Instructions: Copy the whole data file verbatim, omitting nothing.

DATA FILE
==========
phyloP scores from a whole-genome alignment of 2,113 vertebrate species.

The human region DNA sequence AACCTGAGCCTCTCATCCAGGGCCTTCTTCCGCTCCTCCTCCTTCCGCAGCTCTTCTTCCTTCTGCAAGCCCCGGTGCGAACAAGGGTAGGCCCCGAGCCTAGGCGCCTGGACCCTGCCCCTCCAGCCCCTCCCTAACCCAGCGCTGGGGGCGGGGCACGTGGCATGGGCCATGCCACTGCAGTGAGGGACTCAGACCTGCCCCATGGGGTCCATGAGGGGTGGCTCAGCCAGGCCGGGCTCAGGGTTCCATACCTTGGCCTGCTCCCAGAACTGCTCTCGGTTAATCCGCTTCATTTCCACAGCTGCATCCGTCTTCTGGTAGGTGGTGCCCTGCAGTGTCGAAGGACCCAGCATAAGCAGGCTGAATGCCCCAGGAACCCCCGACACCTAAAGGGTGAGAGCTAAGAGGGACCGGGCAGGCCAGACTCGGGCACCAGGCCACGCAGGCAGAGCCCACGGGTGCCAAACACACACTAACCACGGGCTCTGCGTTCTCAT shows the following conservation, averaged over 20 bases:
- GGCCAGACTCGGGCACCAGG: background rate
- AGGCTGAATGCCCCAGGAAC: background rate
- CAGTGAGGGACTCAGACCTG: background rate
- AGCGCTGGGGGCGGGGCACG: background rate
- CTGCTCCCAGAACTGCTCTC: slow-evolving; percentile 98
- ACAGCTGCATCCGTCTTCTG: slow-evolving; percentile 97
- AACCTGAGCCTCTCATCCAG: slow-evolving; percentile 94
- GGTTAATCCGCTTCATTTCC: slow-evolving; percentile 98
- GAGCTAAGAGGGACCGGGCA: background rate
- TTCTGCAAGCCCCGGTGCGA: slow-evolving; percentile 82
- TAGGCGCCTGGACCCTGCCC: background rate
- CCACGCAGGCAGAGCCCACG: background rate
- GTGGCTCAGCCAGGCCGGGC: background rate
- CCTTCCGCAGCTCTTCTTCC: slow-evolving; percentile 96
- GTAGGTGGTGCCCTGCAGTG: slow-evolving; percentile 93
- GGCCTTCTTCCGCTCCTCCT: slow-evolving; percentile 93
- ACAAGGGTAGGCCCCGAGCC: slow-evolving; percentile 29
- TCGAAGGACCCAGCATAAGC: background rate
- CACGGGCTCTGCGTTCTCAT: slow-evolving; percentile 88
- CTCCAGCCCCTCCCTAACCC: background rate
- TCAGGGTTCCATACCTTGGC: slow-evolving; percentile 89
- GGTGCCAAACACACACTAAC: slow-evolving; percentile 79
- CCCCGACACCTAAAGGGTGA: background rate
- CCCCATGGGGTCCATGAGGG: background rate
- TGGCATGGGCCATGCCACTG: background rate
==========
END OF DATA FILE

phyloP scores from a whole-genome alignment of 2,113 vertebrate species.

The human region DNA sequence AACCTGAGCCTCTCATCCAGGGCCTTCTTCCGCTCCTCCTCCTTCCGCAGCTCTTCTTCCTTCTGCAAGCCCCGGTGCGAACAAGGGTAGGCCCCGAGCCTAGGCGCCTGGACCCTGCCCCTCCAGCCCCTCCCTAACCCAGCGCTGGGGGCGGGGCACGTGGCATGGGCCATGCCACTGCAGTGAGGGACTCAGACCTGCCCCATGGGGTCCATGAGGGGTGGCTCAGCCAGGCCGGGCTCAGGGTTCCATACCTTGGCCTGCTCCCAGAACTGCTCTCGGTTAATCCGCTTCATTTCCACAGCTGCATCCGTCTTCTGGTAGGTGGTGCCCTGCAGTGTCGAAGGACCCAGCATAAGCAGGCTGAATGCCCCAGGAACCCCCGACACCTAAAGGGTGAGAGCTAAGAGGGACCGGGCAGGCCAGACTCGGGCACCAGGCCACGCAGGCAGAGCCCACGGGTGCCAAACACACACTAACCACGGGCTCTGCGTTCTCAT shows the following conservation, averaged over 20 bases:
- GGCCAGACTCGGGCACCAGG: background rate
- AGGCTGAATGCCCCAGGAAC: background rate
- CAGTGAGGGACTCAGACCTG: background rate
- AGCGCTGGGGGCGGGGCACG: background rate
- CTGCTCCCAGAACTGCTCTC: slow-evolving; percentile 98
- ACAGCTGCATCCGTCTTCTG: slow-evolving; percentile 97
- AACCTGAGCCTCTCATCCAG: slow-evolving; percentile 94
- GGTTAATCCGCTTCATTTCC: slow-evolving; percentile 98
- GAGCTAAGAGGGACCGGGCA: background rate
- TTCTGCAAGCCCCGGTGCGA: slow-evolving; percentile 82
- TAGGCGCCTGGACCCTGCCC: background rate
- CCACGCAGGCAGAGCCCACG: background rate
- GTGGCTCAGCCAGGCCGGGC: background rate
- CCTTCCGCAGCTCTTCTTCC: slow-evolving; percentile 96
- GTAGGTGGTGCCCTGCAGTG: slow-evolving; percentile 93
- GGCCTTCTTCCGCTCCTCCT: slow-evolving; percentile 93
- ACAAGGGTAGGCCCCGAGCC: slow-evolving; percentile 29
- TCGAAGGACCCAGCATAAGC: background rate
- CACGGGCTCTGCGTTCTCAT: slow-evolving; percentile 88
- CTCCAGCCCCTCCCTAACCC: background rate
- TCAGGGTTCCATACCTTGGC: slow-evolving; percentile 89
- GGTGCCAAACACACACTAAC: slow-evolving; percentile 79
- CCCCGACACCTAAAGGGTGA: background rate
- CCCCATGGGGTCCATGAGGG: background rate
- TGGCATGGGCCATGCCACTG: background rate